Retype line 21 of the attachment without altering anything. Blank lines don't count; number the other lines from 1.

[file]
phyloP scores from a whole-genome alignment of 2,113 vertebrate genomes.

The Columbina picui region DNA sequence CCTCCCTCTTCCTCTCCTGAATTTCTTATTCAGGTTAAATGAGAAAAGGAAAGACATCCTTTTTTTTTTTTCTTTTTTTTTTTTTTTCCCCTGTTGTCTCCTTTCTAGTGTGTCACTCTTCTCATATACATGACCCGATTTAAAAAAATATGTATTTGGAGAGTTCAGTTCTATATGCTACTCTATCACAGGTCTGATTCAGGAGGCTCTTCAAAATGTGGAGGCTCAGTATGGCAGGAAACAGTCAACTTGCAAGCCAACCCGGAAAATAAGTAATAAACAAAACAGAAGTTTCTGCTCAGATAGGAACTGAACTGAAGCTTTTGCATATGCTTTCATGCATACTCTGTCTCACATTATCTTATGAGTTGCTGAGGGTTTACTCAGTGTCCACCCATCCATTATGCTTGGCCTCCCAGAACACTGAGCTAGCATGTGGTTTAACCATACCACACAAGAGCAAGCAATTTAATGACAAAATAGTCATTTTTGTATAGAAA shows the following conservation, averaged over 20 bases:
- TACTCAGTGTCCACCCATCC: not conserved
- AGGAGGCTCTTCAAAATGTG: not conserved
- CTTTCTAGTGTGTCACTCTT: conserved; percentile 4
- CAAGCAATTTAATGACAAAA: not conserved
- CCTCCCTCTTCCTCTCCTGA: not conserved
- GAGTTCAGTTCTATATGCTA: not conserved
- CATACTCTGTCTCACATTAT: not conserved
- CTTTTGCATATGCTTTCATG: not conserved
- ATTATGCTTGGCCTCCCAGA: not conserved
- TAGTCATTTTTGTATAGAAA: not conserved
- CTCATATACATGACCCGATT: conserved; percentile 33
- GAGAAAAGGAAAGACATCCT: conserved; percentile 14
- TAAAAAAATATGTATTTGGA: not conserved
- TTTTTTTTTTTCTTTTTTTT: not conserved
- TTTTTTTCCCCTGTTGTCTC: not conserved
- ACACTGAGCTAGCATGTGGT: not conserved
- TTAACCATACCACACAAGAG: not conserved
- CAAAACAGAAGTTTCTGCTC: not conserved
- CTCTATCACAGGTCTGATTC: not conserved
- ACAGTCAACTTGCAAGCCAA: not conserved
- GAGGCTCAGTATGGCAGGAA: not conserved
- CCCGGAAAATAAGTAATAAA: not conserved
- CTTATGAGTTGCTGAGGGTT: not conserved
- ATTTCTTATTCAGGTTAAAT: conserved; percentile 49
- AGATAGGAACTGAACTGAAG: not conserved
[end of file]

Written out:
- CTCTATCACAGGTCTGATTC: not conserved